Tumor size 0.2132a 0.0340 0.1823a 0.2667a 1.0 −0.1455a −0.1194a 
ER status −0.4635a −0.2553a −0.3732a −0.4032a −0.1455a 1.0 0.0839a 
Age 0.0287 −0.0697a −0.1252a −0.0223 −0.1194a 0.0839a 1.0 

aP < 0.05.

Prognostic implications of the interplay between immune activity and tumor aggressiveness for the development of IBTR

Proliferative Index was associated with an unfavorable prognosis in unadjusted analysis in the Sjöström (HR, 1.98; HR, 1.49–2.62; P < 0.001), Servant (HR, 1.46; 95% CI, 1.20–1.78; P < 0.001), and SweBCG91RT (HR, 1.36; 95% CI, 1.14–1.63; P = 0.001) cohorts (Table 3). The significance remained in the Sjöström cohort with adjustment for subtype (HR, 1.61; 95% CI, 1.01–2.56; P = 0.044), in the SweBCG91RT cohort with adjustment for RT, ER status, histologic grade, age, and tumor size (HR, 1.32; 95% CI, 1.03–1.70; P = 0.031), but not in the Servant cohort with adjustment for age and subtype (HR, 1.06; 95% CI, 0.76–1.48; P = 0.716).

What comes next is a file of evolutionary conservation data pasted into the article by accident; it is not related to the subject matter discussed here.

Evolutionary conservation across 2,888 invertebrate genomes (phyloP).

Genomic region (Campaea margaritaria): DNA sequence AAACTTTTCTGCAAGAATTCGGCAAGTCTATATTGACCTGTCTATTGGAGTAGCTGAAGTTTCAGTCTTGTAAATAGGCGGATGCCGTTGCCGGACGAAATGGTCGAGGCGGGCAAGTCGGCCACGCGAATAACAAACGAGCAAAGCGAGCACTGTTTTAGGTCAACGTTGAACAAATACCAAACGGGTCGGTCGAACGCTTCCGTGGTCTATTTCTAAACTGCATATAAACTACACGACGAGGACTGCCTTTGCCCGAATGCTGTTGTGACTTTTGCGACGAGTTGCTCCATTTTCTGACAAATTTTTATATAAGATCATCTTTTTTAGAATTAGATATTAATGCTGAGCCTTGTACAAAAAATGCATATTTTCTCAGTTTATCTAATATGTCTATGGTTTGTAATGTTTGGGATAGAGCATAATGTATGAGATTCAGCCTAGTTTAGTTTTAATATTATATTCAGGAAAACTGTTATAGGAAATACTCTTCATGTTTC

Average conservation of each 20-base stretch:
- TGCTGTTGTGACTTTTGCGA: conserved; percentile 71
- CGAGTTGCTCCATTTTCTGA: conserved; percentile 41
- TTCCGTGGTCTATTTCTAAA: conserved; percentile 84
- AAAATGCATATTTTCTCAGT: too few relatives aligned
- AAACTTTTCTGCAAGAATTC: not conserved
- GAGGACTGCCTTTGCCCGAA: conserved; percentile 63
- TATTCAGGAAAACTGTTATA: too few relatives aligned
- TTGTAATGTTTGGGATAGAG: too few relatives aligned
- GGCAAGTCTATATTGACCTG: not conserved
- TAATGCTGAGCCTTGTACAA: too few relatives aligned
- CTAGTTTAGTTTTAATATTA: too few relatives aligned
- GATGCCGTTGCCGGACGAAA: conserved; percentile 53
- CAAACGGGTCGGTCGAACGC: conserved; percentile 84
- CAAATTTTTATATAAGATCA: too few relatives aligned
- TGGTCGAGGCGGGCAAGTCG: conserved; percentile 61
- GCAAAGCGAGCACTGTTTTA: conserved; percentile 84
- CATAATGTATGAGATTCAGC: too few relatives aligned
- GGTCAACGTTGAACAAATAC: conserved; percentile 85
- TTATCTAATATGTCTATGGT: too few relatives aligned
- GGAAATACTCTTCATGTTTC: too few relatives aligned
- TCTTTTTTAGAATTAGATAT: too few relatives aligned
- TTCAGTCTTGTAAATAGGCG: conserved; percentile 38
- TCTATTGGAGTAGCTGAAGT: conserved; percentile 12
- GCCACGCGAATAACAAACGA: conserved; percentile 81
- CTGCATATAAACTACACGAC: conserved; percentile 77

Table 3.

Unadjusted and adjusted flexible parametric survival analysis with Royston–Parmar (RP) regression models of IBTR within 10 years in the Sjöström, Servant, and SweBCG91RT cohorts.

No adjustment for other covariatesAdjustment for othera covariates
HR (95% CI)PHR (95% CI)P
Sjöström (n = 172)     
Immunescore 1.14 (0.83–1.55) 0.418 1.03 (0.73–1.45) 0.878 
Proliferative Index 1.98 (1.49–2.62) <0.001 1.61 (1.01–2.56) 0.044 
Proliferative Index × Immunescore 0.61 (0.47–0.81) <0.001 0.63 (0.47–0.84) 0.002 
Servant (n = 343)     
Immunescore 0.97 (0.80–1.18) 0.768 0.86 (0.69–1.07) 0.178 
Proliferative Indexb 1.46 (1.20–1.78) <0.001 1.06 (0.76–1.48) 0.716 
Proliferative Index × Immunescoreb 0.79 (0.65–0.96) 0.018 0.78 (0.63–0.97) 0.029 
SweBCG91RT (n = 764)     
Immunescore 0.91 (0.72–1.15) 0.437 0.81 (0.64–1.04) 0.096 
Proliferative Index 1.36 (1.14–1.63) 0.001 1.32 (1.03–1.70) 0.031 
Proliferative Index × Immunescore 0.78 (0.64–0.95) 0.016 0.75 (0.61–0.94) 0.012 
RT vs. no RT 0.41 (0.27–0.61) <0.001 0.41 (0.28–0.62) <0.001 
No adjustment for other covariatesAdjustment for othera covariates
HR (95% CI)PHR (95% CI)P
Sjöström (n = 172)     
Immunescore 1.14 (0.83–1.55) 0.418 1.03 (0.73–1.45) 0.878